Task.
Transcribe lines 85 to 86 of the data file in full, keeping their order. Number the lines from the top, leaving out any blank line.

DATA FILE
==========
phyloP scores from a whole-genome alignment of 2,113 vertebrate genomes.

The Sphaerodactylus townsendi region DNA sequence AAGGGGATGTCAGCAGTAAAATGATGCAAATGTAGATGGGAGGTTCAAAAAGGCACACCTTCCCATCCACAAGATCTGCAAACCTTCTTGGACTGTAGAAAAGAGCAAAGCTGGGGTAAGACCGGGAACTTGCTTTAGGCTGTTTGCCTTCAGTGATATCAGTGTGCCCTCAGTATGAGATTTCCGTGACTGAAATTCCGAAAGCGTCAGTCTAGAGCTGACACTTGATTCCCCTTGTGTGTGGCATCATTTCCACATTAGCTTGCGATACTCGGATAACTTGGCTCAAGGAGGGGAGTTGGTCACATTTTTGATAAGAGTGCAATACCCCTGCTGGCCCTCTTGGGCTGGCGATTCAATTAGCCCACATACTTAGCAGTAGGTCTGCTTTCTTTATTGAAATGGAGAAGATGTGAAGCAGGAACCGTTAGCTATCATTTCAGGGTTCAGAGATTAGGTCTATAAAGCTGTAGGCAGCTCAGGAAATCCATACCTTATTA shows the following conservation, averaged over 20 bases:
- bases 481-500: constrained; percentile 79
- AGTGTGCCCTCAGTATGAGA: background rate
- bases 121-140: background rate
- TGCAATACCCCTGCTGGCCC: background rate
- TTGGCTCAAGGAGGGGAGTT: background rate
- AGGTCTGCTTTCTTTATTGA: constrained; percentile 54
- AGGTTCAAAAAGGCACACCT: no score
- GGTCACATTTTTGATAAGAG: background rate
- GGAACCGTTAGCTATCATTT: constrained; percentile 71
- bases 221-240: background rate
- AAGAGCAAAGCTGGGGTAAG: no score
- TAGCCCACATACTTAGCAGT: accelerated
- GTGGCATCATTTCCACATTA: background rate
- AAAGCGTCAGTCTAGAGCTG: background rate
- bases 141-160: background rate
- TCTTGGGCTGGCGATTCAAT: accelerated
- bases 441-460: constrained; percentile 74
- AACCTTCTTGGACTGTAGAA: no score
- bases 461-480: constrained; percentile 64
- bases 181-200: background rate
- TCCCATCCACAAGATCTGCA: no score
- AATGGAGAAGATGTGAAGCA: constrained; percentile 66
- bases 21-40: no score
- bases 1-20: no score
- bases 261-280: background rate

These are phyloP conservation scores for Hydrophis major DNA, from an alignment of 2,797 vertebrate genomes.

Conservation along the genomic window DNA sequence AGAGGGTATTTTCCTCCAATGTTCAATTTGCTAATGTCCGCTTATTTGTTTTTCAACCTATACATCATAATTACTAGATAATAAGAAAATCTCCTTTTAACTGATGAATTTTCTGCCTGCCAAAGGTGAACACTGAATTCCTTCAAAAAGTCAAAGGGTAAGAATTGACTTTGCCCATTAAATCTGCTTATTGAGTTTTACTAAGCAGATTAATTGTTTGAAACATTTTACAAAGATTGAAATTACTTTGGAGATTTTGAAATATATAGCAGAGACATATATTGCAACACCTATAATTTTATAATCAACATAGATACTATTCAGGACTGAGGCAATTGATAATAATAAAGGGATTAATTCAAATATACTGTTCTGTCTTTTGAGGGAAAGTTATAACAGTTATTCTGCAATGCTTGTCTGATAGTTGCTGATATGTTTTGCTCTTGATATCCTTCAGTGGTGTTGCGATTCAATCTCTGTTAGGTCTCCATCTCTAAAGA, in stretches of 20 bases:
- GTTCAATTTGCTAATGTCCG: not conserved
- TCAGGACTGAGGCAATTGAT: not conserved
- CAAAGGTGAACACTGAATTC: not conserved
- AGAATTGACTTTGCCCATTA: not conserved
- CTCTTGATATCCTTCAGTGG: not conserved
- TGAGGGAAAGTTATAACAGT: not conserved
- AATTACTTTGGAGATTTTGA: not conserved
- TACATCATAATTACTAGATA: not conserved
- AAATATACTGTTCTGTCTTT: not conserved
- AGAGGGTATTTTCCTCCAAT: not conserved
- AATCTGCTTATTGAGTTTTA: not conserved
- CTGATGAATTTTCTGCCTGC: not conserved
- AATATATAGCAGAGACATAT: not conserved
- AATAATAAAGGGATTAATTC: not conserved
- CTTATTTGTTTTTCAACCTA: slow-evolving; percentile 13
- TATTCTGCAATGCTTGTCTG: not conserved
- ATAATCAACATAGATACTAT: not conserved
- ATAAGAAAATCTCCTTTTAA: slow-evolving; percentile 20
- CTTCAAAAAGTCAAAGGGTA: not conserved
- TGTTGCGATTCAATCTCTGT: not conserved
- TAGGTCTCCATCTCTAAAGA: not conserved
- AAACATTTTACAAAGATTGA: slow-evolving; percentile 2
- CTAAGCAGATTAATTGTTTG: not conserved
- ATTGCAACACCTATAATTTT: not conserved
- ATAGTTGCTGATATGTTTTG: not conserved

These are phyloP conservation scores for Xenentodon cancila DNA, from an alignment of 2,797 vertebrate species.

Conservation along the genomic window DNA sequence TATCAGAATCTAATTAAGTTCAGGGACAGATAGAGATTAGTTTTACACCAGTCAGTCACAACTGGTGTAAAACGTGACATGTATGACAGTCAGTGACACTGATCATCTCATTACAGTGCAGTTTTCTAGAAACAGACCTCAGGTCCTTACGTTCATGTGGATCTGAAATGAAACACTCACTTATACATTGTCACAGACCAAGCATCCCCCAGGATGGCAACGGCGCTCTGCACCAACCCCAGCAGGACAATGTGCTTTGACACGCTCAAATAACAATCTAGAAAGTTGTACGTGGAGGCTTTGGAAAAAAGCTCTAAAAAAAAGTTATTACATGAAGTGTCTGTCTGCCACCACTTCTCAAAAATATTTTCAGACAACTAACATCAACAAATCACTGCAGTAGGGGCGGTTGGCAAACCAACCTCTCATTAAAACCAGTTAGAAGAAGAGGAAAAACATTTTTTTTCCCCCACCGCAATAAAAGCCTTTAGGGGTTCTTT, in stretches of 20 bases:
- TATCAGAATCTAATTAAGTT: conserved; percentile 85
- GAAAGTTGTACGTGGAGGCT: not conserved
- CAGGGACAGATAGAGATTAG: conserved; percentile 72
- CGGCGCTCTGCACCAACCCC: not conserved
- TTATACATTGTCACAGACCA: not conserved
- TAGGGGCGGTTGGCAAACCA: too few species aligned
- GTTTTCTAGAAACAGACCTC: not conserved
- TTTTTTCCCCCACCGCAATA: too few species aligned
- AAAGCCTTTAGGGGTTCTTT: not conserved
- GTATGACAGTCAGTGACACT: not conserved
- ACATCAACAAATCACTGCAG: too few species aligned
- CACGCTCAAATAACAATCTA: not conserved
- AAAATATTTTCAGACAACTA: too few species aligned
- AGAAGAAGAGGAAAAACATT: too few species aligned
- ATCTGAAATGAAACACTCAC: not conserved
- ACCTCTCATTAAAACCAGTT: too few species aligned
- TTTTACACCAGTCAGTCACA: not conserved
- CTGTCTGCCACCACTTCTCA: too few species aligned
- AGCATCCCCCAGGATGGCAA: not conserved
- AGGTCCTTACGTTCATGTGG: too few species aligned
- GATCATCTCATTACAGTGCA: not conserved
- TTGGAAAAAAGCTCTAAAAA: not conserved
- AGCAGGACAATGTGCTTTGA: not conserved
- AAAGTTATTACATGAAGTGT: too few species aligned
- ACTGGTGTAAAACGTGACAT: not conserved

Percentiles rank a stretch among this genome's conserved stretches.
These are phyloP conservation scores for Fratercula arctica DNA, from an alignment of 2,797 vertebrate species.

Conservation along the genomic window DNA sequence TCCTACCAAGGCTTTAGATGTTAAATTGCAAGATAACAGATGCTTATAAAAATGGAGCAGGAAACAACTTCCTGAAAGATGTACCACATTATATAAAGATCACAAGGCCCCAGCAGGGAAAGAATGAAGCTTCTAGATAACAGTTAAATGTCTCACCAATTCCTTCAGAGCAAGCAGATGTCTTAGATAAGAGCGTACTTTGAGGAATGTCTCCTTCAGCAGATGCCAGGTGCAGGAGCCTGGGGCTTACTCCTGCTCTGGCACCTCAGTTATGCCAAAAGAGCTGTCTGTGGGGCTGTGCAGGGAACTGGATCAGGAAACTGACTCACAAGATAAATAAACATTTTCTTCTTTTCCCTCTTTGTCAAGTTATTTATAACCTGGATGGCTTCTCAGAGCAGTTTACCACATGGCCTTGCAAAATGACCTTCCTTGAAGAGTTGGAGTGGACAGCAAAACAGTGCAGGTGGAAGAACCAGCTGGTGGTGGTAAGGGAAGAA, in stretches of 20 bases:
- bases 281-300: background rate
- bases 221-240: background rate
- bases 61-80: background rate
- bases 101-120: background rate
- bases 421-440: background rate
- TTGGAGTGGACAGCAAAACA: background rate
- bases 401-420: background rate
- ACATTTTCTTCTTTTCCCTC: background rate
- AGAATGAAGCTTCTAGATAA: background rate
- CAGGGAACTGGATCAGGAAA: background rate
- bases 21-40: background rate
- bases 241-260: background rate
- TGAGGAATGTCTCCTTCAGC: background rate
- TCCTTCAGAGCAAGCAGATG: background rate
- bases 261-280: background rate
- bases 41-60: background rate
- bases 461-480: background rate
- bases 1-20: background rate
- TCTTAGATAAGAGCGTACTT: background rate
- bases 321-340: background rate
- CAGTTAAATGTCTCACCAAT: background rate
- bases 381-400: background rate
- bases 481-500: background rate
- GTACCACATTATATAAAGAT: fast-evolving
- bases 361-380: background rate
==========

- bases 281-300: background rate
- bases 221-240: background rate